Why are my insulin pump/continuous glucose monitor (CGM) supplies so expensive?
There are two components of health insurance coverage: medical coverage and pharmacy coverage. Pharmacy covers prescription medications. Medical covers physician visits, tests, hospitalizations, and more, including a category called “durable medical equipment” (DME).
CGMs, insulin pumps, and insulin pump supplies are considered DME, therefore they fall under the medical plan rather than the pharmacy plan (with the exception of the Freestyle Libre CGM that falls under pharmacy benefits and the Omnipod insulin pump that can be billed through either channel. Dexcom CGM supplies may also fall under pharmacy for some people).
Because they are billed through the medical channel, you must first meet your deductible and then pay your coinsurance on these supplies until you reach your out-of-pocket limit. This can be a prohibitively burdensome cost, particularly for those with high deductibles, but can remain prohibitive even once your deductible is hit.
What can you do?
- Plan ahead. Consider trade-offs you are willing or able to make. Speak with your doctor – you may only be able to afford either insulin pump or CGM supplies, and your doctor may be able to help you decide what is best for you.
- If you have a High Deductible Health Plan (HDHP), maximize your Health Savings Account (HSA). This is pre-tax money you set aside from your paycheck that is yours to use for healthcare expenses for the rest of your life. Since your HSA balance rolls over year-to-year, you can use this type of account to set aside pre-tax dollars as your savings for your portion of the healthcare expense. Ensure you are taking advantage of funds your employer provides to your HSA (not all do, but some do, and if you’re not sure it is worth asking).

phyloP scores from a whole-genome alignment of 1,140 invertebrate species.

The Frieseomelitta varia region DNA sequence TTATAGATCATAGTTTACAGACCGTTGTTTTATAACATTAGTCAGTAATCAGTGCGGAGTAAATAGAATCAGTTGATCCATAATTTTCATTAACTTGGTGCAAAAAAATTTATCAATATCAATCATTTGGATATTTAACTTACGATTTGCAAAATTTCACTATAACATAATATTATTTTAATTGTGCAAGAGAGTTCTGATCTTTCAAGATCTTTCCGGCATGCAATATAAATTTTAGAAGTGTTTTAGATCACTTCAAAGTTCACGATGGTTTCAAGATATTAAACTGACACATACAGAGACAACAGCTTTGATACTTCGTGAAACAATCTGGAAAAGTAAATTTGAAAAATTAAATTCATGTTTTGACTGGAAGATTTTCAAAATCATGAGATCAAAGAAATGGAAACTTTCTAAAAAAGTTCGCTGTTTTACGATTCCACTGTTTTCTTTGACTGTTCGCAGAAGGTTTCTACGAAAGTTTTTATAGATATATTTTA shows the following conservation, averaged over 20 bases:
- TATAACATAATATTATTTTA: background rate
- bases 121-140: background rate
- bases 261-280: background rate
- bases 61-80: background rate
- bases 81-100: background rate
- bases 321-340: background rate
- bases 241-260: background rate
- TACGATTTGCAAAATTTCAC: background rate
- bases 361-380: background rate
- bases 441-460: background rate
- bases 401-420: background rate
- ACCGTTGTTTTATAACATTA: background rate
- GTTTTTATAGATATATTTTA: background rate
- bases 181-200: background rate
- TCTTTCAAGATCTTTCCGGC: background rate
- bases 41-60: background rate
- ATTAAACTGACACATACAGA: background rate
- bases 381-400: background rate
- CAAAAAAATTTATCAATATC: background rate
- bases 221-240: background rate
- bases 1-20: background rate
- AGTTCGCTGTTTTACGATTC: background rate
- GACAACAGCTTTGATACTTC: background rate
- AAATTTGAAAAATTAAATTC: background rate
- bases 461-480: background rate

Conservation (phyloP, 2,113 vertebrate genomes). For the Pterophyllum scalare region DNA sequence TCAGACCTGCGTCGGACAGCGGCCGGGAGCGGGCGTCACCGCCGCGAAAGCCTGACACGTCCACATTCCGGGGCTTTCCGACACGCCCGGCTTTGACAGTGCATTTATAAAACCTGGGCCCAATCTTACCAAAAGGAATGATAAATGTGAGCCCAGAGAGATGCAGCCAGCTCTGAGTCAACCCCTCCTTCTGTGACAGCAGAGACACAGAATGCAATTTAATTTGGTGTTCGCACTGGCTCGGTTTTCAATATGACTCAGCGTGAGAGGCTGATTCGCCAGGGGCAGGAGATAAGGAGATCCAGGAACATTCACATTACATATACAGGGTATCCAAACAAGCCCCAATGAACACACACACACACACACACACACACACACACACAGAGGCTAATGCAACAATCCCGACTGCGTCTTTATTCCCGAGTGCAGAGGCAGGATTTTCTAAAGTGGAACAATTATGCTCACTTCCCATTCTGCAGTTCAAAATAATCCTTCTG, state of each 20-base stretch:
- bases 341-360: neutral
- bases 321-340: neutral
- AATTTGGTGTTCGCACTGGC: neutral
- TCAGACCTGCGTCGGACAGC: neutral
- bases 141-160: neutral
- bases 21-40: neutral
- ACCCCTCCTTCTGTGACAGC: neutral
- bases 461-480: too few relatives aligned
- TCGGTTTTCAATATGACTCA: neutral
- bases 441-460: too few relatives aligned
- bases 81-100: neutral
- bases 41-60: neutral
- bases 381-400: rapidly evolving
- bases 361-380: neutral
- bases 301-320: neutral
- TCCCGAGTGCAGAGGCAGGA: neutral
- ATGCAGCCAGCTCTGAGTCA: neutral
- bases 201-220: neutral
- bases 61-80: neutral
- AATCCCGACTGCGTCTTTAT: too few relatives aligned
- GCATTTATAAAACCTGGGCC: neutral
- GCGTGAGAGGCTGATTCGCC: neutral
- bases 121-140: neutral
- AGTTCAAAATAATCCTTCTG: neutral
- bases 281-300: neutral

- If you are able, choose a PPO plan rather than an HDHP plan. This allows less of a front-end cost to hit you all at once, provided the plan covers the brand of insulin pump or CGM you are trying to get. Which leads us to…
Ok, so I know that my pump and CGM are considered DME. The one I want STILL isn’t covered.
This is a more complicated one. Due to preferred provider negotiations between insurers and device manufacturers, the device that you have researched and decided is perfect for you is not covered by your plan. An example of this – Beyond Type 1 and JDRF have been advocating for United Healthcare to include other brands of insulin pumps in their plans after they announced a preferred provider relationship with Medtronic (more on that here).
If you are facing a device denial, here are some suggestions for a course of action:
- Be the CEO of your device prescription. Work with your physician, diabetes educator, local device sales representative, and insurance company to understand what your options are and what the coverage is like so you can make an informed decision. You will need a prescription and a letter of medical necessity in order to get the device.
- If the device you want is not covered by your insurance plan and you still want it, you will face a denial. For a guide on how to appeal a denial, click here.
- It is best if you can provide clinical data to support your appeal. For instance, a demonstration of time in range or A1C that is improved with the treatment you want vs. the treatment your insurance will cover. Work with your doctor to build your case here.
- If you pay out of pocket as you navigate the bureaucracy, you run the risk of never being reimbursed, so make sure you have spoken with all of your providers (the companies and physicians) before putting down your own money.
The world of health insurance is its own complex web of policies and bureaucratic nonsense. It takes persistence and perseverance to advocate for yourself and what you know is right. You should always be the expert on what your plan covers and what you need to take care of your own health, and it takes that CEO mentality to negotiate with your providers to get everything you need. You already manage your health on a daily basis; you can do this, too.